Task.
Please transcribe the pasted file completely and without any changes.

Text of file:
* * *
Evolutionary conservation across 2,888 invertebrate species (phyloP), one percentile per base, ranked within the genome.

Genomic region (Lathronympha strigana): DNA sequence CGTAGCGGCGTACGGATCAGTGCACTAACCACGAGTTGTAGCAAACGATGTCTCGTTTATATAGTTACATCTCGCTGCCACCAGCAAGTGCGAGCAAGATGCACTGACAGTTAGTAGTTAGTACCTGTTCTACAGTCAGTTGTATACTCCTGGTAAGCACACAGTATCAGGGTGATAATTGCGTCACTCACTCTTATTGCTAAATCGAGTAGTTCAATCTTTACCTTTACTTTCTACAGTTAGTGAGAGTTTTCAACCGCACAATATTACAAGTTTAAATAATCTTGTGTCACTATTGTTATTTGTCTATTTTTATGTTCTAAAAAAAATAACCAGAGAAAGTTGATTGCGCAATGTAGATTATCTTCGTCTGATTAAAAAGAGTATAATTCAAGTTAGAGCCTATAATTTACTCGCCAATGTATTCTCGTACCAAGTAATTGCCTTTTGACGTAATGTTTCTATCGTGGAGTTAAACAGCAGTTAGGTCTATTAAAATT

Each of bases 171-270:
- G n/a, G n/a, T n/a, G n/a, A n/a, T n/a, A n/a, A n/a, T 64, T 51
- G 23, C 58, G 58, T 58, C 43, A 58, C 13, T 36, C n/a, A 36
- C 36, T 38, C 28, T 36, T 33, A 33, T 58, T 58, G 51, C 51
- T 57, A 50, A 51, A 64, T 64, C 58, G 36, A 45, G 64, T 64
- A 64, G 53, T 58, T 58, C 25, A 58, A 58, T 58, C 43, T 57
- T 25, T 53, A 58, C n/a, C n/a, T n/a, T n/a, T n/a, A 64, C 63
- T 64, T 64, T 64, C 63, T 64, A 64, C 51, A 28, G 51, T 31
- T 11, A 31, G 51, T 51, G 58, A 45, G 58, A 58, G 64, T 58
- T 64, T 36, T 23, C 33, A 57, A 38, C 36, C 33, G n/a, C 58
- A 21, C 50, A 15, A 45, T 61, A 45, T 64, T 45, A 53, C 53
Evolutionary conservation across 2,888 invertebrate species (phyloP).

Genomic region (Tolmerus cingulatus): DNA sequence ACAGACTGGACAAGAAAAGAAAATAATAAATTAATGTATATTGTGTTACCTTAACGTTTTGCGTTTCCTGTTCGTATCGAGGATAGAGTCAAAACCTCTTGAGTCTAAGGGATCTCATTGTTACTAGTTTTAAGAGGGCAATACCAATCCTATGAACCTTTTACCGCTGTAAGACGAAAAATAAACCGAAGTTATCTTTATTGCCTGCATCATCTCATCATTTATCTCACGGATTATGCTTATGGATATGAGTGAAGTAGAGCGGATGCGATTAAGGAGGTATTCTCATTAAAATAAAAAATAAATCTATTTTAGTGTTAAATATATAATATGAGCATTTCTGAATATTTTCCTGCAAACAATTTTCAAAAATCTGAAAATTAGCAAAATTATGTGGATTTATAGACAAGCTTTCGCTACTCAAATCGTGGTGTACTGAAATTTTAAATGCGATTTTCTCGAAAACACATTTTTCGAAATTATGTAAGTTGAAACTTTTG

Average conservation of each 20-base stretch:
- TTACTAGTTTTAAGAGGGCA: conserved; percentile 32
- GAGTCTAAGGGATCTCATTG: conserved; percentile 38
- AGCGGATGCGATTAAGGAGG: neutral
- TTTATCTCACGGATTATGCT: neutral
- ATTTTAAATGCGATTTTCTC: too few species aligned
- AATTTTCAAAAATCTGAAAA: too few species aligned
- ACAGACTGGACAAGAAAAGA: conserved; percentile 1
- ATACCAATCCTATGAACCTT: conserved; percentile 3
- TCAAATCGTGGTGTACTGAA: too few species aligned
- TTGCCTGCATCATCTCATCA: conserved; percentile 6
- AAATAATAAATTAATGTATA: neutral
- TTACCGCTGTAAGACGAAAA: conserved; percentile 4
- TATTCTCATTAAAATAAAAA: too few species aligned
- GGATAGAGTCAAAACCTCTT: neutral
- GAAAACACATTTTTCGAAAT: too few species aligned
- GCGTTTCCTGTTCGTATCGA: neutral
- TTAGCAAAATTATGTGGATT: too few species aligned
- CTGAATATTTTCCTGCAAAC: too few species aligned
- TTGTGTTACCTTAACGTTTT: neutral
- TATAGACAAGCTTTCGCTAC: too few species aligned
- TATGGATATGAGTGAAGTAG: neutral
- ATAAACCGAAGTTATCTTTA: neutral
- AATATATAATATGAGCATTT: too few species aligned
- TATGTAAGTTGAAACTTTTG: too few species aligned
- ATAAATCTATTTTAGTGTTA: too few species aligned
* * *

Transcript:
Evolutionary conservation across 2,888 invertebrate species (phyloP), one percentile per base, ranked within the genome.

Genomic region (Lathronympha strigana): DNA sequence CGTAGCGGCGTACGGATCAGTGCACTAACCACGAGTTGTAGCAAACGATGTCTCGTTTATATAGTTACATCTCGCTGCCACCAGCAAGTGCGAGCAAGATGCACTGACAGTTAGTAGTTAGTACCTGTTCTACAGTCAGTTGTATACTCCTGGTAAGCACACAGTATCAGGGTGATAATTGCGTCACTCACTCTTATTGCTAAATCGAGTAGTTCAATCTTTACCTTTACTTTCTACAGTTAGTGAGAGTTTTCAACCGCACAATATTACAAGTTTAAATAATCTTGTGTCACTATTGTTATTTGTCTATTTTTATGTTCTAAAAAAAATAACCAGAGAAAGTTGATTGCGCAATGTAGATTATCTTCGTCTGATTAAAAAGAGTATAATTCAAGTTAGAGCCTATAATTTACTCGCCAATGTATTCTCGTACCAAGTAATTGCCTTTTGACGTAATGTTTCTATCGTGGAGTTAAACAGCAGTTAGGTCTATTAAAATT

Each of bases 171-270:
- G n/a, G n/a, T n/a, G n/a, A n/a, T n/a, A n/a, A n/a, T 64, T 51
- G 23, C 58, G 58, T 58, C 43, A 58, C 13, T 36, C n/a, A 36
- C 36, T 38, C 28, T 36, T 33, A 33, T 58, T 58, G 51, C 51
- T 57, A 50, A 51, A 64, T 64, C 58, G 36, A 45, G 64, T 64
- A 64, G 53, T 58, T 58, C 25, A 58, A 58, T 58, C 43, T 57
- T 25, T 53, A 58, C n/a, C n/a, T n/a, T n/a, T n/a, A 64, C 63
- T 64, T 64, T 64, C 63, T 64, A 64, C 51, A 28, G 51, T 31
- T 11, A 31, G 51, T 51, G 58, A 45, G 58, A 58, G 64, T 58
- T 64, T 36, T 23, C 33, A 57, A 38, C 36, C 33, G n/a, C 58
- A 21, C 50, A 15, A 45, T 61, A 45, T 64, T 45, A 53, C 53
Evolutionary conservation across 2,888 invertebrate species (phyloP).

Genomic region (Tolmerus cingulatus): DNA sequence ACAGACTGGACAAGAAAAGAAAATAATAAATTAATGTATATTGTGTTACCTTAACGTTTTGCGTTTCCTGTTCGTATCGAGGATAGAGTCAAAACCTCTTGAGTCTAAGGGATCTCATTGTTACTAGTTTTAAGAGGGCAATACCAATCCTATGAACCTTTTACCGCTGTAAGACGAAAAATAAACCGAAGTTATCTTTATTGCCTGCATCATCTCATCATTTATCTCACGGATTATGCTTATGGATATGAGTGAAGTAGAGCGGATGCGATTAAGGAGGTATTCTCATTAAAATAAAAAATAAATCTATTTTAGTGTTAAATATATAATATGAGCATTTCTGAATATTTTCCTGCAAACAATTTTCAAAAATCTGAAAATTAGCAAAATTATGTGGATTTATAGACAAGCTTTCGCTACTCAAATCGTGGTGTACTGAAATTTTAAATGCGATTTTCTCGAAAACACATTTTTCGAAATTATGTAAGTTGAAACTTTTG

Average conservation of each 20-base stretch:
- TTACTAGTTTTAAGAGGGCA: conserved; percentile 32
- GAGTCTAAGGGATCTCATTG: conserved; percentile 38
- AGCGGATGCGATTAAGGAGG: neutral
- TTTATCTCACGGATTATGCT: neutral
- ATTTTAAATGCGATTTTCTC: too few species aligned
- AATTTTCAAAAATCTGAAAA: too few species aligned
- ACAGACTGGACAAGAAAAGA: conserved; percentile 1
- ATACCAATCCTATGAACCTT: conserved; percentile 3
- TCAAATCGTGGTGTACTGAA: too few species aligned
- TTGCCTGCATCATCTCATCA: conserved; percentile 6
- AAATAATAAATTAATGTATA: neutral
- TTACCGCTGTAAGACGAAAA: conserved; percentile 4
- TATTCTCATTAAAATAAAAA: too few species aligned
- GGATAGAGTCAAAACCTCTT: neutral
- GAAAACACATTTTTCGAAAT: too few species aligned
- GCGTTTCCTGTTCGTATCGA: neutral
- TTAGCAAAATTATGTGGATT: too few species aligned
- CTGAATATTTTCCTGCAAAC: too few species aligned
- TTGTGTTACCTTAACGTTTT: neutral
- TATAGACAAGCTTTCGCTAC: too few species aligned
- TATGGATATGAGTGAAGTAG: neutral
- ATAAACCGAAGTTATCTTTA: neutral
- AATATATAATATGAGCATTT: too few species aligned
- TATGTAAGTTGAAACTTTTG: too few species aligned
- ATAAATCTATTTTAGTGTTA: too few species aligned